The Bhagavadgita  Chapter XIII: Ksetra Ksetrajna vibhag Yoga (The Yoga of discrimination between the Field and the Knower of the Field)  

1.      Sri Bhagavan said:  This body, O son of Kunti, is spoken of as the Field (Ksetra); one who knows this, him the sages, who know the truth about both, call the Knower of the Field (Ksetrajna).

2.      Know Myself to be the Ksetrajna (Jivatma) also in all the Ksetras, Arjuna. It is the knowledge of Ksetra and Ksetrajna (i.e., of Prakrti and Purusa, Matter and Spirit) which I consider as the true knowledge.

3.      What that Ksetra is, what it is like, what are its evolutes, whence is what, and also who that Ksetrajna is and what his powers are, hear all this from Me in a nutshell.

4.      The truth about the Ksetra as well as the Ksetrajna has been sung by the seers in manifold ways; it has been stated separately in different Vedic chants and also in the conclusive and reasoned texts of the Brahmasutras.

5.      The five subtle elements (ether, air, fire, water, and earth), the ego, the intellect, Primordial Matter, the ten organs, the mind, and the five objects of sense (sound, touch, colour, taste and smell).

6.      Desire, aversion, pleasure, pain, the body, consciousness, firmness: this is the Ksetra, with its evolutes, briefly described.

7.      Absence of pride, freedom from hypocrisy, non-violence, forgiveness, straightforwardness, service of the preceptor, purity of mind and body, steadfastness, self-control,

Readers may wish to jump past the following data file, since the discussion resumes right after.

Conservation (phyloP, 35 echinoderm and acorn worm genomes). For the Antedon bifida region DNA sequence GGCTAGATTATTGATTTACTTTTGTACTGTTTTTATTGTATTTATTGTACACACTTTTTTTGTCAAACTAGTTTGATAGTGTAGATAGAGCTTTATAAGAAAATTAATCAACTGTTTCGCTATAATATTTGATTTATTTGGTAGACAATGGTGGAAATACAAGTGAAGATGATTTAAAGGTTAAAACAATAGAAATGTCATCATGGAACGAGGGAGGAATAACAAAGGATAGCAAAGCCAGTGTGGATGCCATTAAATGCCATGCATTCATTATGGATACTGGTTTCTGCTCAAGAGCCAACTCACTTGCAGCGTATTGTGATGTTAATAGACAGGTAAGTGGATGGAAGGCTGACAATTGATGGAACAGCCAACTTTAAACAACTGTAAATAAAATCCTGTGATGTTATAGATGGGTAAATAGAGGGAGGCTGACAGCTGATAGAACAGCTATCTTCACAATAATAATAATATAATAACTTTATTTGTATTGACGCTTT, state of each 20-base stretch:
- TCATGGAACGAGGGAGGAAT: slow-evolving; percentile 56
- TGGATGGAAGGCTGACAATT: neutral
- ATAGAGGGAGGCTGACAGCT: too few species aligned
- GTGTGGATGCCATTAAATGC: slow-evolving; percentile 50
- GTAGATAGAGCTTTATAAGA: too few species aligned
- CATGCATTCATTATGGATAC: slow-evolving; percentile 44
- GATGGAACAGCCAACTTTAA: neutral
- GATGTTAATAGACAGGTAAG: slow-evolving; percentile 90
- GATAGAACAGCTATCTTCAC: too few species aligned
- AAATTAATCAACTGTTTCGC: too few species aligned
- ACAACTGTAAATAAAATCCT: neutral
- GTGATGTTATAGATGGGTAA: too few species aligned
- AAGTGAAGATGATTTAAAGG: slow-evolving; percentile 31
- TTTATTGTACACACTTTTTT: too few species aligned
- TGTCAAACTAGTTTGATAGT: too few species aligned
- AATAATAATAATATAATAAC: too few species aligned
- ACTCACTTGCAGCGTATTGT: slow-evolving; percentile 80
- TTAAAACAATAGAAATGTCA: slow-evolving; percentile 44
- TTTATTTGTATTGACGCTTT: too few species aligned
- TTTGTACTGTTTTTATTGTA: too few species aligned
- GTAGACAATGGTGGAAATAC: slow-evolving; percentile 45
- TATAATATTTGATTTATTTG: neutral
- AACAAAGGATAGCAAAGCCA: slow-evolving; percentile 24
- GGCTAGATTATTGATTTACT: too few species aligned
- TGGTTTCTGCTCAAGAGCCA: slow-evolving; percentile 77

8.      Dispassion towards the objects of senses, and absence of egoism, constant revolving in mind of the pain and evil inherent in birth, death, old age and disease;

9.      Absence of attachment, absence of self-identification with son, wife, home, etc., constant balance of mind both in favourable and unfavourable circumstances,

10.Unflinching devotion to Me through exclusive attachment of mind, living in secluded and sacred places, absence of pleasure in the company of men,

11.Fixity in self-knowledge, observing everywhere the object of true Knowledge (God): all this is declared to be Knowledge (Wisdom); what is contrary to his is called ignorance.

12.Now I shall speak to you at length about that which ought to be known and knowing which one attains immortality; that beginningless supreme Brahma is said to be neither Sat (being) nor Asat (non-being).

13.It has hands and feet everywhere, eyes, head and face, everywhere, ears everywhere.  It stands pervading all.

14.It is the perceiver of all sense-objects, though devoid of all senses; though unattached and attributeless, It is the sustainer of all and enjoyer of the qualities (the three modes of Prakrti).

15.It is without and within all beings, and constitutes both animate and inanimate creation.  By reason of Its subtlety, It is incomprehensible; It is both at hand and far away.

16.Though indivisible (like ether), It stands as if divided among beings. That knowable substance is the sustainer of beings (as Visnu), destroyer (as Rudra) and creator (as Brahma).